Star Clusters Born in the Wreckage of Cosmic Collisions
This spectacular image from the NASA/ESA Hubble Space Telescope of the group of galaxies called Stephan's Quintet has provided a detailed view of one of the most exciting star forming regions in the local Universe. Stephan's Quintet is a favoured object for amateur astronomers and has earned a reputation as a challenging target for good hobby telescopes. The quintet is a prototype of a class of objects known as compact groups of galaxies and has been studied intensively for decades. This NASA/ESA Hubble Space Telescope image is a close-up view of the central part of Stephan's Quintet, giving a magnificent view of a gigantic cosmic collision. Weird, highly distorted features, dust lanes crossing between galaxies and long filaments of stars and gas extending far beyond the central regions all suggest galaxies twisted by violent encounters. The galaxies float through space, distorted shapes moulded by tidal interactions, weaving together in the intricate figures of an immense cosmic dance, choreographed by gravity.
In the beginning of the 1946 holiday film classic 'It's a Wonderful Life, ' angelic figures take on the form of a famous group of compact galaxies known as Stephan's Quintet. In reality, these galaxies aren't so heavenly. Pictures from the Hubble telescope show that Stephan's Quintet has been doing some devilish things. At least two of the galaxies have been involved in high-speed, hit-and-run accidents, which have ripped stars and gas from neighboring galaxies and tossed them into space. But the galactic carnage also has spawned new life. Arising from the wreckage are more than 100 star clusters and several dwarf galaxies. The young clusters, each harboring up to millions of stars, are shown clearly for the first time in pictures taken by Hubble's Wide Field and Planetary Camera 2.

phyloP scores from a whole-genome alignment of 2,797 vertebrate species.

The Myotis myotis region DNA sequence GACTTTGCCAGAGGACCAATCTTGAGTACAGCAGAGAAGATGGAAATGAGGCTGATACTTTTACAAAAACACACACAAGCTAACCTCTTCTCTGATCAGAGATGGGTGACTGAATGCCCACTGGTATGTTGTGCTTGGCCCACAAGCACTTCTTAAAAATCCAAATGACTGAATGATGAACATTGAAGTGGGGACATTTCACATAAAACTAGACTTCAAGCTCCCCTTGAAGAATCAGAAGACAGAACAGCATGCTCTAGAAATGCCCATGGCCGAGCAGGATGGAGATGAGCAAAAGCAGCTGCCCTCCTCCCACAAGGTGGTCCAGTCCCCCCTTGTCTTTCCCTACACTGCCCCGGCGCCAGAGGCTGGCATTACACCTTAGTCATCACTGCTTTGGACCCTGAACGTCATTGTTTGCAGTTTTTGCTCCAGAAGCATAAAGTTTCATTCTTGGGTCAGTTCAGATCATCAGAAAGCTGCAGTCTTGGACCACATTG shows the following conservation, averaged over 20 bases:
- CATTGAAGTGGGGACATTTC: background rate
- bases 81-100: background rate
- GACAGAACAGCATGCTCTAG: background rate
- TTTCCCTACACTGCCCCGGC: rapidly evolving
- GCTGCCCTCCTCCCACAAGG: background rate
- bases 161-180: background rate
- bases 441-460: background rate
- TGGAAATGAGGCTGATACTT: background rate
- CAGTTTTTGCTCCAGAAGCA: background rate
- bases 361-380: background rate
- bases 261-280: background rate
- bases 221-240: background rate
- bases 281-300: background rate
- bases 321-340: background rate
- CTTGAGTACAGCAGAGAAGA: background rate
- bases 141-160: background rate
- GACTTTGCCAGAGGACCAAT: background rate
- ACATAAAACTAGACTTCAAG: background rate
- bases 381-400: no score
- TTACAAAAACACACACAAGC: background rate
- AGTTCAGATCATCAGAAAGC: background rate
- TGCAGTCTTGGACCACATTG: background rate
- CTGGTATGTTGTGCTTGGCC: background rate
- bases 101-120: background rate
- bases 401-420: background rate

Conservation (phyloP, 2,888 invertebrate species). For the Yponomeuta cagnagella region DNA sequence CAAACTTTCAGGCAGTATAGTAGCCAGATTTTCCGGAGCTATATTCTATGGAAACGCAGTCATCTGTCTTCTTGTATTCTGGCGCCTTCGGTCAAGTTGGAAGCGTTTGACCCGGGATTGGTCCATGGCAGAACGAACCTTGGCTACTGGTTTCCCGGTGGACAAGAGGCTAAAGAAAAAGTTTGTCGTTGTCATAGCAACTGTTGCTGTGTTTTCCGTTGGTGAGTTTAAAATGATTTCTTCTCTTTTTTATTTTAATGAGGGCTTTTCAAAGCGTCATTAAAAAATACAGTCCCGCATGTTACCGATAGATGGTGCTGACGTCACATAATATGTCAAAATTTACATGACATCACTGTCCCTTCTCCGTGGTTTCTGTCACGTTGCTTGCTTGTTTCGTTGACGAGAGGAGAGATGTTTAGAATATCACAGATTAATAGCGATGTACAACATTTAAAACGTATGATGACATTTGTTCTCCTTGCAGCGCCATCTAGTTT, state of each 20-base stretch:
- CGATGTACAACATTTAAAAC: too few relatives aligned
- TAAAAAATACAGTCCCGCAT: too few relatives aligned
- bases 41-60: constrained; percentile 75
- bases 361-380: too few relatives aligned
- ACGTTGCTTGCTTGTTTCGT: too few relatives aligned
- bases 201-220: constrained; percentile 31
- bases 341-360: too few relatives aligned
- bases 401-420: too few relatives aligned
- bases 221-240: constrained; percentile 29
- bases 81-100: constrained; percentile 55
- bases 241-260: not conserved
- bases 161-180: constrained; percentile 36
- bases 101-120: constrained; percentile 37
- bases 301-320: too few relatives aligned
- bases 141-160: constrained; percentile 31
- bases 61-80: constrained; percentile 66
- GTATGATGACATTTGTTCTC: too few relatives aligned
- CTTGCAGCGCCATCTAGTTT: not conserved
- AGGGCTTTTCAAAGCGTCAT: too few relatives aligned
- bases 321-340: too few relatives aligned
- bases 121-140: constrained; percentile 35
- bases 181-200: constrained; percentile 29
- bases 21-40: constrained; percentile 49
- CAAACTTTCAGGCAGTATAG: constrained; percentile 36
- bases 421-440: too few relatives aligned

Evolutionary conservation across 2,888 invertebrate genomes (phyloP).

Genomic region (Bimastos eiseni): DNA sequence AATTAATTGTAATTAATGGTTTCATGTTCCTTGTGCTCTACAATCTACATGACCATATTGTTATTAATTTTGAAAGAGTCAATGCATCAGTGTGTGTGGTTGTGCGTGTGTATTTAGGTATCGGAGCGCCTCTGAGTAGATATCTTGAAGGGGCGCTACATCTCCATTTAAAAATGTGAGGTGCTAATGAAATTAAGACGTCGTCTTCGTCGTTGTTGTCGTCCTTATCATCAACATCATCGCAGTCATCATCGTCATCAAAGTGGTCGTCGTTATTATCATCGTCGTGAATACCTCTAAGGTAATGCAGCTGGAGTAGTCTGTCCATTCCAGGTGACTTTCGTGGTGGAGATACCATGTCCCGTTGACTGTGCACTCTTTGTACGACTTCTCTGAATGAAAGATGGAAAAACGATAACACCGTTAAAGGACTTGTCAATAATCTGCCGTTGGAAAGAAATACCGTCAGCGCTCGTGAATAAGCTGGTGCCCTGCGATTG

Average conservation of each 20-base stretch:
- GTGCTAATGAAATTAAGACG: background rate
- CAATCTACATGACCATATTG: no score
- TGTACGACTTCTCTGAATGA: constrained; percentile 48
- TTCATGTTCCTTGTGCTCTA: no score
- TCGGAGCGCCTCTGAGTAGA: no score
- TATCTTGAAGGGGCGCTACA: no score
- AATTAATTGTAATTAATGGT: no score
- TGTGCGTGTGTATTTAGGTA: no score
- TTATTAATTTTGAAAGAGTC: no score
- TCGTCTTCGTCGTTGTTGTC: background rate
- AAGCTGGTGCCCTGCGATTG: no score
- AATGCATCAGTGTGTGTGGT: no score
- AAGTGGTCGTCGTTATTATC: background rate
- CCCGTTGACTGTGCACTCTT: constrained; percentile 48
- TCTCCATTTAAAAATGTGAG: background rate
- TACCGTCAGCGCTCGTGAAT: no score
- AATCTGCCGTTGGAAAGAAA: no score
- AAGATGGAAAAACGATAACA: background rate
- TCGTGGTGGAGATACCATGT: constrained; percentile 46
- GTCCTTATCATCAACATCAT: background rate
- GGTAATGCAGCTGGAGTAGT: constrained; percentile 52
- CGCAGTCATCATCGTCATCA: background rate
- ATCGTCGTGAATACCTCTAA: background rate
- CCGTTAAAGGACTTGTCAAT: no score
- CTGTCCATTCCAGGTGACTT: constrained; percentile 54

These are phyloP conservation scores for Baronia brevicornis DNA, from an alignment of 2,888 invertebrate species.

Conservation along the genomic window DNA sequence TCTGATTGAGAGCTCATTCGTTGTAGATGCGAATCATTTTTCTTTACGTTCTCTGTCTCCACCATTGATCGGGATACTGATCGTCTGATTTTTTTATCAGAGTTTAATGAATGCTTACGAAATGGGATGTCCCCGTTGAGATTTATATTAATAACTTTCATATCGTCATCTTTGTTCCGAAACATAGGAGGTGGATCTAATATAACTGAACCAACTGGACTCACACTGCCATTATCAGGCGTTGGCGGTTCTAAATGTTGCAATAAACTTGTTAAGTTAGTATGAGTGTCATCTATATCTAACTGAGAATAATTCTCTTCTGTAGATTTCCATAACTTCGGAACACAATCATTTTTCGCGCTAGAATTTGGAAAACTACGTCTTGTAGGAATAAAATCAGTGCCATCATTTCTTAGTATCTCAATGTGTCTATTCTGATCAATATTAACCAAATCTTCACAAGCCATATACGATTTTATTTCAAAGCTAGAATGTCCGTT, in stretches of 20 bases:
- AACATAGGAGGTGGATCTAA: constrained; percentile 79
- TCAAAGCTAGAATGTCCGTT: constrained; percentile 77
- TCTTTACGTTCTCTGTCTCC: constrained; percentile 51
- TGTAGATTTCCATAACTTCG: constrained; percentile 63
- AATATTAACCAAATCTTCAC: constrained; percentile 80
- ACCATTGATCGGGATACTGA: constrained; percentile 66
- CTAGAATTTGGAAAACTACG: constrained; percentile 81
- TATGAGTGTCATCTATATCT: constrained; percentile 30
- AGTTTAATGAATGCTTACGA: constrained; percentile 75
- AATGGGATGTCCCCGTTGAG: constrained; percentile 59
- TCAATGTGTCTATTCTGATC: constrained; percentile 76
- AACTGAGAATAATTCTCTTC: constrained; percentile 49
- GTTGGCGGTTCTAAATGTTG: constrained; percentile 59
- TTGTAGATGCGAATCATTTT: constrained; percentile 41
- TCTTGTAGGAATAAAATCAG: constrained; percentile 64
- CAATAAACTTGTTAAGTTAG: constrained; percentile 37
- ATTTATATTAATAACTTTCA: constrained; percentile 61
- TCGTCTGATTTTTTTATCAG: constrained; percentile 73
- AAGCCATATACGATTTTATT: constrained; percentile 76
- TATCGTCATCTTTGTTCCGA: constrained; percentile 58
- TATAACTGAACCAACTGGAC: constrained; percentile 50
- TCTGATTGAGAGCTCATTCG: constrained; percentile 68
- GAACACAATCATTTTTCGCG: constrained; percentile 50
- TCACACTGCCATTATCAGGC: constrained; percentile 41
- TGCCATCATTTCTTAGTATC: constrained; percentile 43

About the Image
|Release date:||19 July 2001, 15:00|
|Size:||1370 x 2160 px|
About the Object
|Type:||• Local Universe : Galaxy : Grouping : Cluster|
|Distance:||300 million light years|
Colours & filters
|450 nm||Hubble Space Telescope|
|569 nm||Hubble Space Telescope|
|814 nm||Hubble Space Telescope|